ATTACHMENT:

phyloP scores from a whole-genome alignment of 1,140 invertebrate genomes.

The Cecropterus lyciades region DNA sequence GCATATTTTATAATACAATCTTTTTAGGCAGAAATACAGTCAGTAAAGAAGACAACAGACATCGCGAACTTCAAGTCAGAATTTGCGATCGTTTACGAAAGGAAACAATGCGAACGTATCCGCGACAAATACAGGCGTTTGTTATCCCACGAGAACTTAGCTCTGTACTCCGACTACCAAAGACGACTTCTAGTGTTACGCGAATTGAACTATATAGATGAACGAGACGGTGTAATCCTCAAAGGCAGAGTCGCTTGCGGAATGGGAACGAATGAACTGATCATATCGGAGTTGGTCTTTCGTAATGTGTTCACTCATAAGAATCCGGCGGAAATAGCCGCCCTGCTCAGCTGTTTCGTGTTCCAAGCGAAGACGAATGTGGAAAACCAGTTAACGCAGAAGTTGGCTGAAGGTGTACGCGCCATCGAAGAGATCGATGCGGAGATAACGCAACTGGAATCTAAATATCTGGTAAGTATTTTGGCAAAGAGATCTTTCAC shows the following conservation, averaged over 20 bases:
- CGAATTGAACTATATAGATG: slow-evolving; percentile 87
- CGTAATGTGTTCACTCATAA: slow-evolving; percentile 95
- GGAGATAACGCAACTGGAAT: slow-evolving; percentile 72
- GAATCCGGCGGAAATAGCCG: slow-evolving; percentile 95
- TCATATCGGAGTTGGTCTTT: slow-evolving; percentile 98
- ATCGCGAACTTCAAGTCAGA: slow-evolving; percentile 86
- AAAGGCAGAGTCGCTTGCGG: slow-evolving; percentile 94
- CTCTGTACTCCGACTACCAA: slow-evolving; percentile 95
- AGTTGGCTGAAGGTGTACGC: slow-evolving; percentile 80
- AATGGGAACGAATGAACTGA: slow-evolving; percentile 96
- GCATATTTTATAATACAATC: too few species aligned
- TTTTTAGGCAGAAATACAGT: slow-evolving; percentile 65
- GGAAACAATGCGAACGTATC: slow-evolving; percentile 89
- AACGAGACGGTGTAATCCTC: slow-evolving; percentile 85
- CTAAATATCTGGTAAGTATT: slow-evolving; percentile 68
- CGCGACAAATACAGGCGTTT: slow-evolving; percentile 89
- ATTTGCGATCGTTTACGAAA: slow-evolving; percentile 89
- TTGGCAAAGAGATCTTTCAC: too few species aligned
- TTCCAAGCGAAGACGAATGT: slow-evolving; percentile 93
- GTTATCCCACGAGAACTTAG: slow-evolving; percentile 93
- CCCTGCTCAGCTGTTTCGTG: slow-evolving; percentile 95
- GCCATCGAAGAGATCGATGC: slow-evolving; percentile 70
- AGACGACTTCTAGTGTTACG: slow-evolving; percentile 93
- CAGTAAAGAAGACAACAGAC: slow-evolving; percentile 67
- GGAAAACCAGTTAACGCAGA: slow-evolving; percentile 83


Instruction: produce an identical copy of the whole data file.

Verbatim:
phyloP scores from a whole-genome alignment of 1,140 invertebrate genomes.

The Cecropterus lyciades region DNA sequence GCATATTTTATAATACAATCTTTTTAGGCAGAAATACAGTCAGTAAAGAAGACAACAGACATCGCGAACTTCAAGTCAGAATTTGCGATCGTTTACGAAAGGAAACAATGCGAACGTATCCGCGACAAATACAGGCGTTTGTTATCCCACGAGAACTTAGCTCTGTACTCCGACTACCAAAGACGACTTCTAGTGTTACGCGAATTGAACTATATAGATGAACGAGACGGTGTAATCCTCAAAGGCAGAGTCGCTTGCGGAATGGGAACGAATGAACTGATCATATCGGAGTTGGTCTTTCGTAATGTGTTCACTCATAAGAATCCGGCGGAAATAGCCGCCCTGCTCAGCTGTTTCGTGTTCCAAGCGAAGACGAATGTGGAAAACCAGTTAACGCAGAAGTTGGCTGAAGGTGTACGCGCCATCGAAGAGATCGATGCGGAGATAACGCAACTGGAATCTAAATATCTGGTAAGTATTTTGGCAAAGAGATCTTTCAC shows the following conservation, averaged over 20 bases:
- CGAATTGAACTATATAGATG: slow-evolving; percentile 87
- CGTAATGTGTTCACTCATAA: slow-evolving; percentile 95
- GGAGATAACGCAACTGGAAT: slow-evolving; percentile 72
- GAATCCGGCGGAAATAGCCG: slow-evolving; percentile 95
- TCATATCGGAGTTGGTCTTT: slow-evolving; percentile 98
- ATCGCGAACTTCAAGTCAGA: slow-evolving; percentile 86
- AAAGGCAGAGTCGCTTGCGG: slow-evolving; percentile 94
- CTCTGTACTCCGACTACCAA: slow-evolving; percentile 95
- AGTTGGCTGAAGGTGTACGC: slow-evolving; percentile 80
- AATGGGAACGAATGAACTGA: slow-evolving; percentile 96
- GCATATTTTATAATACAATC: too few species aligned
- TTTTTAGGCAGAAATACAGT: slow-evolving; percentile 65
- GGAAACAATGCGAACGTATC: slow-evolving; percentile 89
- AACGAGACGGTGTAATCCTC: slow-evolving; percentile 85
- CTAAATATCTGGTAAGTATT: slow-evolving; percentile 68
- CGCGACAAATACAGGCGTTT: slow-evolving; percentile 89
- ATTTGCGATCGTTTACGAAA: slow-evolving; percentile 89
- TTGGCAAAGAGATCTTTCAC: too few species aligned
- TTCCAAGCGAAGACGAATGT: slow-evolving; percentile 93
- GTTATCCCACGAGAACTTAG: slow-evolving; percentile 93
- CCCTGCTCAGCTGTTTCGTG: slow-evolving; percentile 95
- GCCATCGAAGAGATCGATGC: slow-evolving; percentile 70
- AGACGACTTCTAGTGTTACG: slow-evolving; percentile 93
- CAGTAAAGAAGACAACAGAC: slow-evolving; percentile 67
- GGAAAACCAGTTAACGCAGA: slow-evolving; percentile 83